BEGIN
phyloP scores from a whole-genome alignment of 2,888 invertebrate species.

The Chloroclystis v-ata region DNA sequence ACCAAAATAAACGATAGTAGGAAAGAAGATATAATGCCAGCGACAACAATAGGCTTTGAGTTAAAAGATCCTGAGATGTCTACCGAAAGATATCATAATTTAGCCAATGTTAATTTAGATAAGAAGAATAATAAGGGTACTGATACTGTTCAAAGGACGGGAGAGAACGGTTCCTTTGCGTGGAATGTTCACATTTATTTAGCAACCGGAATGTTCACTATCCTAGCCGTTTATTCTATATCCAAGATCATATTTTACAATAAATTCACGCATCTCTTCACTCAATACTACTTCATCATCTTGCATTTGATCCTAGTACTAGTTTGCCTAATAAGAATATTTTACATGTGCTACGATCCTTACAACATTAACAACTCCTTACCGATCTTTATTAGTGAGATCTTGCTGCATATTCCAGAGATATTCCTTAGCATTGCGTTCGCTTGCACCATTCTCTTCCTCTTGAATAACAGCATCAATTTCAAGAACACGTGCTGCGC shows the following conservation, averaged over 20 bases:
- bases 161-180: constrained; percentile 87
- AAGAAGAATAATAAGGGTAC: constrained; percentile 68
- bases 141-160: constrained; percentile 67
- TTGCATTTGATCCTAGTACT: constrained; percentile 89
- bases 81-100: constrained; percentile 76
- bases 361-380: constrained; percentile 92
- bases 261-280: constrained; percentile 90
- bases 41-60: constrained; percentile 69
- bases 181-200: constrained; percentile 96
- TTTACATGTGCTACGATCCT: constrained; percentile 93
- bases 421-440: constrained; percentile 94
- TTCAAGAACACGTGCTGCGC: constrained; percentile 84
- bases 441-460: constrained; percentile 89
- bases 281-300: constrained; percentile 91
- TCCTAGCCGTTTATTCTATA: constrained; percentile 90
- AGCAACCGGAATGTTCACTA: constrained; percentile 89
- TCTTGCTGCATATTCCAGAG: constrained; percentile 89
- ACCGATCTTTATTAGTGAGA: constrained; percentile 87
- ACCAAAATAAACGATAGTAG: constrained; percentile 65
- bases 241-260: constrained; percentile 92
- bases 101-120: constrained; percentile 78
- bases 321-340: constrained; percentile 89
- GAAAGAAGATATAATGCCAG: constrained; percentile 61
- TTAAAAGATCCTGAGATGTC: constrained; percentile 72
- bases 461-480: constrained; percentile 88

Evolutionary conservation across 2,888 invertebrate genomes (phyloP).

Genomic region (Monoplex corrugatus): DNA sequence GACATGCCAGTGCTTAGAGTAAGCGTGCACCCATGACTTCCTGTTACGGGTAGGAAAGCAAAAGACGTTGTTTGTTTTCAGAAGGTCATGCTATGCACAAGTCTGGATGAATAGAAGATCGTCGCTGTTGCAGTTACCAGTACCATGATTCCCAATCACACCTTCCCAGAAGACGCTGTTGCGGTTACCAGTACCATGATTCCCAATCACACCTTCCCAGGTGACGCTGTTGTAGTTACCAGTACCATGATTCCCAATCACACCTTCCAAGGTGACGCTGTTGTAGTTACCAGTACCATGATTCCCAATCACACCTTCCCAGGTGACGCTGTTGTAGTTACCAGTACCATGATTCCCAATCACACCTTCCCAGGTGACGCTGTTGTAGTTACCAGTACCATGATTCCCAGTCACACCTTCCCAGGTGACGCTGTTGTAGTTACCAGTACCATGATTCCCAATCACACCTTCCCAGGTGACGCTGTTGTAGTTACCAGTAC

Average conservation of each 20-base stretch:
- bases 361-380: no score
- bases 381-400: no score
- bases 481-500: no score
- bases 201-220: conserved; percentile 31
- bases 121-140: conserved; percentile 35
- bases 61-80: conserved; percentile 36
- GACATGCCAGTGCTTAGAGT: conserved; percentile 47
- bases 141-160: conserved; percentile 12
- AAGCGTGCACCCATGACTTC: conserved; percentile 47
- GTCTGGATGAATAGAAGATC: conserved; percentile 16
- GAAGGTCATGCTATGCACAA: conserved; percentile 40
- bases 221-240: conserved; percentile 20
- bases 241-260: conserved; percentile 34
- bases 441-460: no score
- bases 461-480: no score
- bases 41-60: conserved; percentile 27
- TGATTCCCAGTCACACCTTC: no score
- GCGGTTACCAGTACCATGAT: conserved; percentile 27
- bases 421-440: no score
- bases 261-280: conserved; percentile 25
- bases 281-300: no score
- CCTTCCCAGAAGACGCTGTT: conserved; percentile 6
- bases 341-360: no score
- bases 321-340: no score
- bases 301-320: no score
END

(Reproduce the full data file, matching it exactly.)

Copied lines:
phyloP scores from a whole-genome alignment of 2,888 invertebrate species.

The Chloroclystis v-ata region DNA sequence ACCAAAATAAACGATAGTAGGAAAGAAGATATAATGCCAGCGACAACAATAGGCTTTGAGTTAAAAGATCCTGAGATGTCTACCGAAAGATATCATAATTTAGCCAATGTTAATTTAGATAAGAAGAATAATAAGGGTACTGATACTGTTCAAAGGACGGGAGAGAACGGTTCCTTTGCGTGGAATGTTCACATTTATTTAGCAACCGGAATGTTCACTATCCTAGCCGTTTATTCTATATCCAAGATCATATTTTACAATAAATTCACGCATCTCTTCACTCAATACTACTTCATCATCTTGCATTTGATCCTAGTACTAGTTTGCCTAATAAGAATATTTTACATGTGCTACGATCCTTACAACATTAACAACTCCTTACCGATCTTTATTAGTGAGATCTTGCTGCATATTCCAGAGATATTCCTTAGCATTGCGTTCGCTTGCACCATTCTCTTCCTCTTGAATAACAGCATCAATTTCAAGAACACGTGCTGCGC shows the following conservation, averaged over 20 bases:
- bases 161-180: constrained; percentile 87
- AAGAAGAATAATAAGGGTAC: constrained; percentile 68
- bases 141-160: constrained; percentile 67
- TTGCATTTGATCCTAGTACT: constrained; percentile 89
- bases 81-100: constrained; percentile 76
- bases 361-380: constrained; percentile 92
- bases 261-280: constrained; percentile 90
- bases 41-60: constrained; percentile 69
- bases 181-200: constrained; percentile 96
- TTTACATGTGCTACGATCCT: constrained; percentile 93
- bases 421-440: constrained; percentile 94
- TTCAAGAACACGTGCTGCGC: constrained; percentile 84
- bases 441-460: constrained; percentile 89
- bases 281-300: constrained; percentile 91
- TCCTAGCCGTTTATTCTATA: constrained; percentile 90
- AGCAACCGGAATGTTCACTA: constrained; percentile 89
- TCTTGCTGCATATTCCAGAG: constrained; percentile 89
- ACCGATCTTTATTAGTGAGA: constrained; percentile 87
- ACCAAAATAAACGATAGTAG: constrained; percentile 65
- bases 241-260: constrained; percentile 92
- bases 101-120: constrained; percentile 78
- bases 321-340: constrained; percentile 89
- GAAAGAAGATATAATGCCAG: constrained; percentile 61
- TTAAAAGATCCTGAGATGTC: constrained; percentile 72
- bases 461-480: constrained; percentile 88

Evolutionary conservation across 2,888 invertebrate genomes (phyloP).

Genomic region (Monoplex corrugatus): DNA sequence GACATGCCAGTGCTTAGAGTAAGCGTGCACCCATGACTTCCTGTTACGGGTAGGAAAGCAAAAGACGTTGTTTGTTTTCAGAAGGTCATGCTATGCACAAGTCTGGATGAATAGAAGATCGTCGCTGTTGCAGTTACCAGTACCATGATTCCCAATCACACCTTCCCAGAAGACGCTGTTGCGGTTACCAGTACCATGATTCCCAATCACACCTTCCCAGGTGACGCTGTTGTAGTTACCAGTACCATGATTCCCAATCACACCTTCCAAGGTGACGCTGTTGTAGTTACCAGTACCATGATTCCCAATCACACCTTCCCAGGTGACGCTGTTGTAGTTACCAGTACCATGATTCCCAATCACACCTTCCCAGGTGACGCTGTTGTAGTTACCAGTACCATGATTCCCAGTCACACCTTCCCAGGTGACGCTGTTGTAGTTACCAGTACCATGATTCCCAATCACACCTTCCCAGGTGACGCTGTTGTAGTTACCAGTAC

Average conservation of each 20-base stretch:
- bases 361-380: no score
- bases 381-400: no score
- bases 481-500: no score
- bases 201-220: conserved; percentile 31
- bases 121-140: conserved; percentile 35
- bases 61-80: conserved; percentile 36
- GACATGCCAGTGCTTAGAGT: conserved; percentile 47
- bases 141-160: conserved; percentile 12
- AAGCGTGCACCCATGACTTC: conserved; percentile 47
- GTCTGGATGAATAGAAGATC: conserved; percentile 16
- GAAGGTCATGCTATGCACAA: conserved; percentile 40
- bases 221-240: conserved; percentile 20
- bases 241-260: conserved; percentile 34
- bases 441-460: no score
- bases 461-480: no score
- bases 41-60: conserved; percentile 27
- TGATTCCCAGTCACACCTTC: no score
- GCGGTTACCAGTACCATGAT: conserved; percentile 27
- bases 421-440: no score
- bases 261-280: conserved; percentile 25
- bases 281-300: no score
- CCTTCCCAGAAGACGCTGTT: conserved; percentile 6
- bases 341-360: no score
- bases 321-340: no score
- bases 301-320: no score